My Daughter Left the Nest and Returned an S-Rank Adventurer – Episode 1

By: Alex Henderson September 29, 20230 Comments
Three young women in fantasy armor standing looking serious against the backdrop of a blue sky

What’s it about? After losing a leg in battle, the hero Belgrieve retires from adventuring. His life takes yet another turn when he finds a baby abandoned in the woods outside his new home, and decides to take her in. Now grown up, Angeline is following in her father’s footsteps and has become one of the best adventurers in the land—in fact, her heroic skills are needed so often that she can’t get any time off to go visit her dear old dad.

Alright, this premiere probably isn’t going to blow your socks off, but I’m happy to say that Fall 2023 is starting capably and comfortably enough: gifting us some over-competent girls with swords and some Nice Anime Dads with gardening skills.

While I can’t personally comment on how Bel fares as disability/amputee representation as that’s not lived experience that I share, I think the show handles him… alright, but with perhaps a small hiccup. His wooden leg does hinder him when he tries to save some village kids from one of the monsters that inevitably prowl these fantasy forests (great for XP farming, not so great for actual vegetable farming), and he makes a self-deprecating comment about how Ange’s success makes him look like a miserable quitter in comparison. Maybe the series will interrogate this line of thought, maybe it won’t—it’s too soon to tell.

Bel hugging a young Ange against the backdrop of a golden field of grass

I can say, though, that overall Bel is portrayed as a capable, nurturing, generally tip-top dude with character depth beyond his disability. He’s a modest, sweet fatherly type that you just know is quietly carrying around a novel’s worth of tragic backstory. While he might not end up the deepest character in the world, if that’s a character type you like, you may find this show scratches the itch.

As a female protagonist (or deuteragonist, I suppose) Ange has promise. I’m always keen to see a girl with a sword, and this is clearly a setting where women taking up what we, in the real world, would consider “traditionally masculine” professions and skills is really no big deal. She’s eager to pursue the family business and live up to her dad’s legacy, but she clearly also has a deep drive to help people and Be Heroic in the make-the-world-a-better-place sense.

Her motivation and character conflict thus far is mostly “my dad! I gotta go see my dad, whom I love!” but there’s still room for that to expand. Her being hyper-competent is both a character strength and a source of emotional conflict in a way I find fun. There’s certainly something funny and bitterly relatable about her frustrations with guild bureaucracy and life as a contractor—the conundrum of being so good at your specific job that if you want a holiday, the whole system falls apart. Except in this case, giant ants destroy a village instead of, say, something getting filed wrong.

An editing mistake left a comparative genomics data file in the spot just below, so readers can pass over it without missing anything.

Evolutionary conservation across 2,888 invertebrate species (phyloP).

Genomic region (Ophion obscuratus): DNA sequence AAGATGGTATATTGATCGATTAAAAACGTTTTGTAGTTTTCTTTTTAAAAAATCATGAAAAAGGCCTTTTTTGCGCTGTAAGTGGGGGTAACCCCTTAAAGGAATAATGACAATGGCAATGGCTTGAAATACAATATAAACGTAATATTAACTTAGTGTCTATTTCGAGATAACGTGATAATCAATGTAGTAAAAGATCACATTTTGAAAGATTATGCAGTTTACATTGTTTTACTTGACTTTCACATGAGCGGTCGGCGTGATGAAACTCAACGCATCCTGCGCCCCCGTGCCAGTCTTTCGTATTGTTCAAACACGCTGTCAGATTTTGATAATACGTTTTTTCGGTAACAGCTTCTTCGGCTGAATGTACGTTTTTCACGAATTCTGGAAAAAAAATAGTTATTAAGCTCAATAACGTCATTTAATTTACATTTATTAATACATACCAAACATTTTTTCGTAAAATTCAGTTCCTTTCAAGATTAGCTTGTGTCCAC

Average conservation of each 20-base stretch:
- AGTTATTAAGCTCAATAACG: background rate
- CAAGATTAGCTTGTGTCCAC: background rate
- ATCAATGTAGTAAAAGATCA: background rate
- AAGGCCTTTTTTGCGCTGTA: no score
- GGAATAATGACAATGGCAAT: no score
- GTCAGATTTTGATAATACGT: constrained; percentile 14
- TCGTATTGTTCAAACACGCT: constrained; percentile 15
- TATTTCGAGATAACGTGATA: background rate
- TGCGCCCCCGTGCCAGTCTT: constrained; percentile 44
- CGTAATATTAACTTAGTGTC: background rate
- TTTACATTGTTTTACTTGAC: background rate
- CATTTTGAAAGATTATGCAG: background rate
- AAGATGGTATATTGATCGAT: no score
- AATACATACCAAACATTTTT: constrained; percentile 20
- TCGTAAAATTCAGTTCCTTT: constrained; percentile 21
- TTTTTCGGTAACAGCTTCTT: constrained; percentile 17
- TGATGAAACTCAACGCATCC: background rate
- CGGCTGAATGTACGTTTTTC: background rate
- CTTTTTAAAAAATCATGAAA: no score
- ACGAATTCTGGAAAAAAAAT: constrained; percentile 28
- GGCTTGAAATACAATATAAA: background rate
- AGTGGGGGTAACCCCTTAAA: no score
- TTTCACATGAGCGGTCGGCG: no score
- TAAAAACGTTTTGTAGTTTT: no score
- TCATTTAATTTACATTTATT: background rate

Closeup of Ange glaring into the camera, gripping a fork and looking murderous. Subtitle text reads: The guild won't be able to decline my next request for extended leave!

It’s cool that Ange’s two co-adventurers are both women, too, and that the female characters have a variety of skills rather than the guild (or rather, cliché writing) delegating swords to boys and magic to girls, for example. I was enjoying the fact that there’s relatively no fan service in the character designs, and that Ange even has a somewhat androgynous look, when Ange suddenly felt the need to complain about how her mage party-mate has much bigger boobs than her—over a shot, of course, of said mage cuddling Ange into said boobs. “It’s frustrating, but I have faith in myself. I’m still growing!” Ange declares… to her father, in a letter she’s writing to him. Which. Well, alright.

The spectre of Bunny Drop unfortunately hovers in the back of my brain every time an anime stars a girl and her adopted father figure, and a voice in my head inevitably, frantically whispers don’t make this weird, show, please don’t make this weird. I want to have hope, though: while Ange is a little clingy as a kid, and adolescent Ange is almost solely motivated by her love and idolization of her dad, there’s nothing in the text itself to suggest that affection is anything other than familial. Certainly Bel seems nothing but sweet and paternal. If this can stay the course and not Make It Weird, this could unfold into a really fun, really sweet cozy fantasy about a relationship dynamic we don’t always get to see.

Ange's two party members sitting together by a window, looking at Ange who is offscreen. Subtitle text reads: Just how much does she love her dad?

It’s using video game frameworks like letter rankings and adventurer’s guilds, but it doesn’t feel egregious, and even if the worldbuilding is relatively shallow for now this does at least feel like a cozy, lived-in world with a bit of personality. The production values aren’t much to write home about, either—the characters are a little stiff, and they’re conspicuously avoiding actually animating most of the action scenes that the dialogue sets up—but other artistic flourishes like the ink illustration-style backdrops give the visuals some charm.

Overall, this is just Nice with a capital N—aside from the boob joke, this is a refreshingly un-horny and mellow fantasy series (plus, it’s not even an isekai!) that gives us both a disabled protagonist and a female lead in a trope and role that skews traditional gender clichés. Dare I say My Daughter Left the Nest and Returned an S-Rank Adventurer looks promising—or at least, like a fun, cozy, character-focused fantasy series that could be fun to return to every week.

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